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The confusion comes from older hobby sources thinking all patterned Corys of that type were julii. Then that evolved into a trade name for a grab bag of species. The same thing happened to jewel Cichlids, where hobbyists think they have Hemichromis bimaculatus, when they don't, or even worse for kribs, where P. pulcher is sold as the krib based on an old mistake, while P kribensis is a totally different, very beautiful smaller fish.

For the fish business, @itiwhetu 's post sums up the approach. It doesn't mater if you're going to keep it and not breed it. But if you become a Cory breeder, knowing what you have suddenly matters, if you have any interest in maintaining diversity.
Though I don't breed Corys I want to know what species I am keeping. The scientific names weren't only given for breeding reasons were they ? Otherwise we could have called all fish guppies in my opinion.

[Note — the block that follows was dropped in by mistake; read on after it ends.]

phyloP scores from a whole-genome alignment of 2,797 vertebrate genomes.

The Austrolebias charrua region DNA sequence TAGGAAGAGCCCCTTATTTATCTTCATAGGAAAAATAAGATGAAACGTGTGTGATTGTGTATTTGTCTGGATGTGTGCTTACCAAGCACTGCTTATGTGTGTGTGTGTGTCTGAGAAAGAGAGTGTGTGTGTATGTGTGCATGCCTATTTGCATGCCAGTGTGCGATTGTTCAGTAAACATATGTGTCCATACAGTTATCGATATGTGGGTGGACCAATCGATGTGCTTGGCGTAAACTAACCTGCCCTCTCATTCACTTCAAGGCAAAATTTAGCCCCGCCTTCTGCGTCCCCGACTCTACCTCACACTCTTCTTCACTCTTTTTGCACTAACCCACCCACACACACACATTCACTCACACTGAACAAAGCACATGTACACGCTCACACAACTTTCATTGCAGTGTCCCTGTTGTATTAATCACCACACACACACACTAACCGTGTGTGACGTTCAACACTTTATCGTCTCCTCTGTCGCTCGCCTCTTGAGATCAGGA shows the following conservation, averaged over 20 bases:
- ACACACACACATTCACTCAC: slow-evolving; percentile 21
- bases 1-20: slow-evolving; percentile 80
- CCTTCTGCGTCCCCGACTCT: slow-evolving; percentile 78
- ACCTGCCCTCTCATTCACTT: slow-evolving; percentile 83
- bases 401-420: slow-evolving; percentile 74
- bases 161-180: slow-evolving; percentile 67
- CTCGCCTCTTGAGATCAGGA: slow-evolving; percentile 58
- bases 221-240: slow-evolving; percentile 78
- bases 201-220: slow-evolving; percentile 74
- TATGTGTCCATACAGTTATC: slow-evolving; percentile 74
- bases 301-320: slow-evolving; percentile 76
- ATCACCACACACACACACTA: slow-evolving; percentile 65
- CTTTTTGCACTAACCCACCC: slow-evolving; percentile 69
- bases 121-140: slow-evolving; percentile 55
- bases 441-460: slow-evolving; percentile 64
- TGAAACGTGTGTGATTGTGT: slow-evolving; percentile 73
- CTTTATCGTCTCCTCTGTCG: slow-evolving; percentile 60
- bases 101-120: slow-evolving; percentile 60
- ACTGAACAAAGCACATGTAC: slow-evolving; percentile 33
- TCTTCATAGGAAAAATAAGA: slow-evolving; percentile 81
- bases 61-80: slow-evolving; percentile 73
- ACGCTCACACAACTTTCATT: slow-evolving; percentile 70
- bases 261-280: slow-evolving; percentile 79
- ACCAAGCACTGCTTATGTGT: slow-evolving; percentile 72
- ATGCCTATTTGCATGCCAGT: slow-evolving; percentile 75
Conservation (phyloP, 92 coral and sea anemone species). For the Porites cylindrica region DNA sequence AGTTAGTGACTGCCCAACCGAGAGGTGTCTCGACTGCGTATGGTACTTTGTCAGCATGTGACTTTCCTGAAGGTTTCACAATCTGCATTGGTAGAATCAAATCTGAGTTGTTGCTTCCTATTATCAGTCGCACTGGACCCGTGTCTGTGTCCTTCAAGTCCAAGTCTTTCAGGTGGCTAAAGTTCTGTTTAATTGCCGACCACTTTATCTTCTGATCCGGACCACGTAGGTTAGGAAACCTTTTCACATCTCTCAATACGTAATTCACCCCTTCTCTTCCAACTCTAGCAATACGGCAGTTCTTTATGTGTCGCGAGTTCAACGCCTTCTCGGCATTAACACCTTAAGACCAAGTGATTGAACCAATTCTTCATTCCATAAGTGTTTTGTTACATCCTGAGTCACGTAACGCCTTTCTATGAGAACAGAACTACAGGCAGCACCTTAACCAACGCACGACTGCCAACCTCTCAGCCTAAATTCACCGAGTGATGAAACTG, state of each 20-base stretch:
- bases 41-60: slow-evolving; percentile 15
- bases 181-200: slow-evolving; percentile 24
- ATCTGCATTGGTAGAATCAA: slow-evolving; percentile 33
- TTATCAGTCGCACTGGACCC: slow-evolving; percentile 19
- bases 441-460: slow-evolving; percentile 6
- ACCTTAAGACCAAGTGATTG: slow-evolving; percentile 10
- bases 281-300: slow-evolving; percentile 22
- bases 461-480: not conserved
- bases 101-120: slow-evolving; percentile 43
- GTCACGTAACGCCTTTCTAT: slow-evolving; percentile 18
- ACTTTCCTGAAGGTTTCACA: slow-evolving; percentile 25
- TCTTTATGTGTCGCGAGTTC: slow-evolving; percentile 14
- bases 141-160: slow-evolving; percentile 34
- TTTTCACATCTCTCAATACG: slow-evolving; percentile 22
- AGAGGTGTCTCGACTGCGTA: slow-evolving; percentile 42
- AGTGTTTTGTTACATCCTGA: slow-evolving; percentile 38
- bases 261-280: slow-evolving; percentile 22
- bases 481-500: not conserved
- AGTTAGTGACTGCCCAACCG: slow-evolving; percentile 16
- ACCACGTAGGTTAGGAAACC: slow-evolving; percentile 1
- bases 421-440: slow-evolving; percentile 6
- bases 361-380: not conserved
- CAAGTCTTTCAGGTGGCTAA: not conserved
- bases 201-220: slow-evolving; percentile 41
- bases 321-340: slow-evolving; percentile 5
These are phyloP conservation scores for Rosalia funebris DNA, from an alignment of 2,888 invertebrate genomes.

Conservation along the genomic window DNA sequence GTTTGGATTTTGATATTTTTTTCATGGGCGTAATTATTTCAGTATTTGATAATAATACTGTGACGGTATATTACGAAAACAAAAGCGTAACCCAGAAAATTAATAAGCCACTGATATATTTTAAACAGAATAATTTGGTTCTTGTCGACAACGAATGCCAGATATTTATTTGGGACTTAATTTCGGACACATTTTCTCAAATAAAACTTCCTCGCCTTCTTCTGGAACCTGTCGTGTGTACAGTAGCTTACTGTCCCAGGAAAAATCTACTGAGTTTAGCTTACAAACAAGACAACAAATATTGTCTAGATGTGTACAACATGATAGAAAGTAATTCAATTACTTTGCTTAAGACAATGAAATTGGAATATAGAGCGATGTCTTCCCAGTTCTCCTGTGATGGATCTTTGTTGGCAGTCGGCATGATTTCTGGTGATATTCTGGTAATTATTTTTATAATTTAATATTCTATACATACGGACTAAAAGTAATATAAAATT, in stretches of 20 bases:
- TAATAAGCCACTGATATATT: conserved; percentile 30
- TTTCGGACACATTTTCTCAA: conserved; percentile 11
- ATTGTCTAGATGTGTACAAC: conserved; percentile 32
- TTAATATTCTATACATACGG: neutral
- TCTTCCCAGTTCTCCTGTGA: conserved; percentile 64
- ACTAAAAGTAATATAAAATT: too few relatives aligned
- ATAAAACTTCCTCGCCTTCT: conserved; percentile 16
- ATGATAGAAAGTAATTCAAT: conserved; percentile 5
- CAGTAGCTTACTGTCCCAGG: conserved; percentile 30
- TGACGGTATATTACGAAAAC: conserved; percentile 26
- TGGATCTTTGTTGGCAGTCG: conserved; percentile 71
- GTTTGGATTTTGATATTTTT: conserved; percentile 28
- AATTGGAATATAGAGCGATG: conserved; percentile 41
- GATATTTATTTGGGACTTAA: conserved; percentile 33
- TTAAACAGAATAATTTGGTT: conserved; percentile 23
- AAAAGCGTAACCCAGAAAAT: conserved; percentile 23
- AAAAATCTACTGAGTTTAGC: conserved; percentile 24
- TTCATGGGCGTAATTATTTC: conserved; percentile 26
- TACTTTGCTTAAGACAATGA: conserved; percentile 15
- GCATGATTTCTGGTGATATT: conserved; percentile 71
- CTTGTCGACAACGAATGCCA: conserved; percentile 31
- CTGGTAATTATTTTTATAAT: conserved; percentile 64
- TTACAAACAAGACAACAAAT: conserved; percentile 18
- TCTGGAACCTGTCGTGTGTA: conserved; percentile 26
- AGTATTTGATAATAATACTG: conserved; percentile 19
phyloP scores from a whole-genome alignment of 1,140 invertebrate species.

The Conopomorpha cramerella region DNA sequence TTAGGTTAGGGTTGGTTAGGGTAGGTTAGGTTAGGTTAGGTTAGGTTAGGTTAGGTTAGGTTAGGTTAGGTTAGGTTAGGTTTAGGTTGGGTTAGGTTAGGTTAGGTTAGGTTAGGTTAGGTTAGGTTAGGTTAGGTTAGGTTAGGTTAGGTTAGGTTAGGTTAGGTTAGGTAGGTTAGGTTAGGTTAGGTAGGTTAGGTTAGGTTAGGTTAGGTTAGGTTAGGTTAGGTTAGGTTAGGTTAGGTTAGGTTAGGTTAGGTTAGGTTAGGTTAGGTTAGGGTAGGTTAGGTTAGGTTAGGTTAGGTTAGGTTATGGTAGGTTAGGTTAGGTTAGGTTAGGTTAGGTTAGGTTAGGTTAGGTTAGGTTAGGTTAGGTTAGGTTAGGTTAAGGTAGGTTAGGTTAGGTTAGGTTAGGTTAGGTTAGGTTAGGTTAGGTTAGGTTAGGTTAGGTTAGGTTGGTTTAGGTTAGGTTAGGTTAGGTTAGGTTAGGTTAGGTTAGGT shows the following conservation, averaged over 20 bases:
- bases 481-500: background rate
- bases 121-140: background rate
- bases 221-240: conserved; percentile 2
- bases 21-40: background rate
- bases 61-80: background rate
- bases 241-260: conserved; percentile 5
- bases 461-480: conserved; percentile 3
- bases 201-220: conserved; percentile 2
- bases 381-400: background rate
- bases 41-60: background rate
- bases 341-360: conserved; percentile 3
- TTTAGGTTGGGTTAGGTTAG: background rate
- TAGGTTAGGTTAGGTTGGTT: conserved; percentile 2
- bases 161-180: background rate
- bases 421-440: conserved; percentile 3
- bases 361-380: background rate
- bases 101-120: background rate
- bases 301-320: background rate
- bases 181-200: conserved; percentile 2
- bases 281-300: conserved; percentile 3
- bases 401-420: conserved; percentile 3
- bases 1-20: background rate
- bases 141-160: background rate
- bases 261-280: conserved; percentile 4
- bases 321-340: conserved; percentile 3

GaryE

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Though I don't breed Corys I want to know what species I am keeping. The scientific names weren't only given for breeding reasons were they ? Otherwise we could have called all fish guppies in my opinion.
I'm a nerd with a more scientific interest in my fish, so I will go to great lengths to identify them. But it seems I'm in the minority caring about such things, and most hobbyists don't want to know the real name of a fish. They're happy with trade names, as @itiwhetu reflects. The fact I would care very much if I had C. julii or trilineatus doesn't apply to everyone. I find species diversity and evolutionary connections really interesting, but there are lots of people here who can't even accept evolution is real and don't care about species in the least. I have learned that I can't change their minds, though I'll keep trying.
But if for some semi-predictable reason one of these Corydoras because endangered or extinct, then not knowing what you had in your tanks would hurt. And distributing your fish under a false name could destroy breeding programs and help the hobby extinction of a species. That's where it goes beyond whether we're interested in the science and natural history of our fish or not. It's why I'd expect a more serious standard from a breeder than from some keeping fish as ornamentals.